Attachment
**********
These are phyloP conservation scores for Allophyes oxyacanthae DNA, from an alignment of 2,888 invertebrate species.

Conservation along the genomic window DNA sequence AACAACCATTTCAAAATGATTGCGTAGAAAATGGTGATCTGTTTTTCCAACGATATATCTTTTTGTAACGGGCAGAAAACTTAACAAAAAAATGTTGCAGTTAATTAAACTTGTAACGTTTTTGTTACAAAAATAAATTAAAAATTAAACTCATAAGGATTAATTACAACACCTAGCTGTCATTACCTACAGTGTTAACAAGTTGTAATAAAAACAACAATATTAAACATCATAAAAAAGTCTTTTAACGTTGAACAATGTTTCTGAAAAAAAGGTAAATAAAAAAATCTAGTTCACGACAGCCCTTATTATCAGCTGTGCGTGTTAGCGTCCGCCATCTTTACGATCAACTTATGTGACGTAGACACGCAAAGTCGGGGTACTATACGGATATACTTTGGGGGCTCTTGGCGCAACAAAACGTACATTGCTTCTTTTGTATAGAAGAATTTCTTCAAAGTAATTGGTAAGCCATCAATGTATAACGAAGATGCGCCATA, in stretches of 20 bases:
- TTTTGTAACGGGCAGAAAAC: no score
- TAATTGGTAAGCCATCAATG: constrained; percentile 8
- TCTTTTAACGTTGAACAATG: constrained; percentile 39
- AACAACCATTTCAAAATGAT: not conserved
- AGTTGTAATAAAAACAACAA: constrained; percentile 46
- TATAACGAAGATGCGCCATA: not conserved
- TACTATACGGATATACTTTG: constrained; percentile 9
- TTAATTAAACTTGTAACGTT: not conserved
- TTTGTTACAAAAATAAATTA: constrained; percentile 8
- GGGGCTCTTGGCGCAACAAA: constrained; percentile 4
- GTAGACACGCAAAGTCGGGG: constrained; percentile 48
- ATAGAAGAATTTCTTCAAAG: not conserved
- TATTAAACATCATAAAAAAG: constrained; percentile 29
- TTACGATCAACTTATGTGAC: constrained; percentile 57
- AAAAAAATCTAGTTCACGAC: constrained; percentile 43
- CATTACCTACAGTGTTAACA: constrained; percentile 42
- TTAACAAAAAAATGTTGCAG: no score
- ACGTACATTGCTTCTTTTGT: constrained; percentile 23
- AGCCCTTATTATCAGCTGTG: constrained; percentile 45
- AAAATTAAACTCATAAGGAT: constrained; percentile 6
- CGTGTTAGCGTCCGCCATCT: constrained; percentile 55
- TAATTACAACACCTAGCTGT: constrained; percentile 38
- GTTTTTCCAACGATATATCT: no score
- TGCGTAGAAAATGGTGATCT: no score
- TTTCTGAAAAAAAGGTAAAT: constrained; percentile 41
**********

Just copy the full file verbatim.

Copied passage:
These are phyloP conservation scores for Allophyes oxyacanthae DNA, from an alignment of 2,888 invertebrate species.

Conservation along the genomic window DNA sequence AACAACCATTTCAAAATGATTGCGTAGAAAATGGTGATCTGTTTTTCCAACGATATATCTTTTTGTAACGGGCAGAAAACTTAACAAAAAAATGTTGCAGTTAATTAAACTTGTAACGTTTTTGTTACAAAAATAAATTAAAAATTAAACTCATAAGGATTAATTACAACACCTAGCTGTCATTACCTACAGTGTTAACAAGTTGTAATAAAAACAACAATATTAAACATCATAAAAAAGTCTTTTAACGTTGAACAATGTTTCTGAAAAAAAGGTAAATAAAAAAATCTAGTTCACGACAGCCCTTATTATCAGCTGTGCGTGTTAGCGTCCGCCATCTTTACGATCAACTTATGTGACGTAGACACGCAAAGTCGGGGTACTATACGGATATACTTTGGGGGCTCTTGGCGCAACAAAACGTACATTGCTTCTTTTGTATAGAAGAATTTCTTCAAAGTAATTGGTAAGCCATCAATGTATAACGAAGATGCGCCATA, in stretches of 20 bases:
- TTTTGTAACGGGCAGAAAAC: no score
- TAATTGGTAAGCCATCAATG: constrained; percentile 8
- TCTTTTAACGTTGAACAATG: constrained; percentile 39
- AACAACCATTTCAAAATGAT: not conserved
- AGTTGTAATAAAAACAACAA: constrained; percentile 46
- TATAACGAAGATGCGCCATA: not conserved
- TACTATACGGATATACTTTG: constrained; percentile 9
- TTAATTAAACTTGTAACGTT: not conserved
- TTTGTTACAAAAATAAATTA: constrained; percentile 8
- GGGGCTCTTGGCGCAACAAA: constrained; percentile 4
- GTAGACACGCAAAGTCGGGG: constrained; percentile 48
- ATAGAAGAATTTCTTCAAAG: not conserved
- TATTAAACATCATAAAAAAG: constrained; percentile 29
- TTACGATCAACTTATGTGAC: constrained; percentile 57
- AAAAAAATCTAGTTCACGAC: constrained; percentile 43
- CATTACCTACAGTGTTAACA: constrained; percentile 42
- TTAACAAAAAAATGTTGCAG: no score
- ACGTACATTGCTTCTTTTGT: constrained; percentile 23
- AGCCCTTATTATCAGCTGTG: constrained; percentile 45
- AAAATTAAACTCATAAGGAT: constrained; percentile 6
- CGTGTTAGCGTCCGCCATCT: constrained; percentile 55
- TAATTACAACACCTAGCTGT: constrained; percentile 38
- GTTTTTCCAACGATATATCT: no score
- TGCGTAGAAAATGGTGATCT: no score
- TTTCTGAAAAAAAGGTAAAT: constrained; percentile 41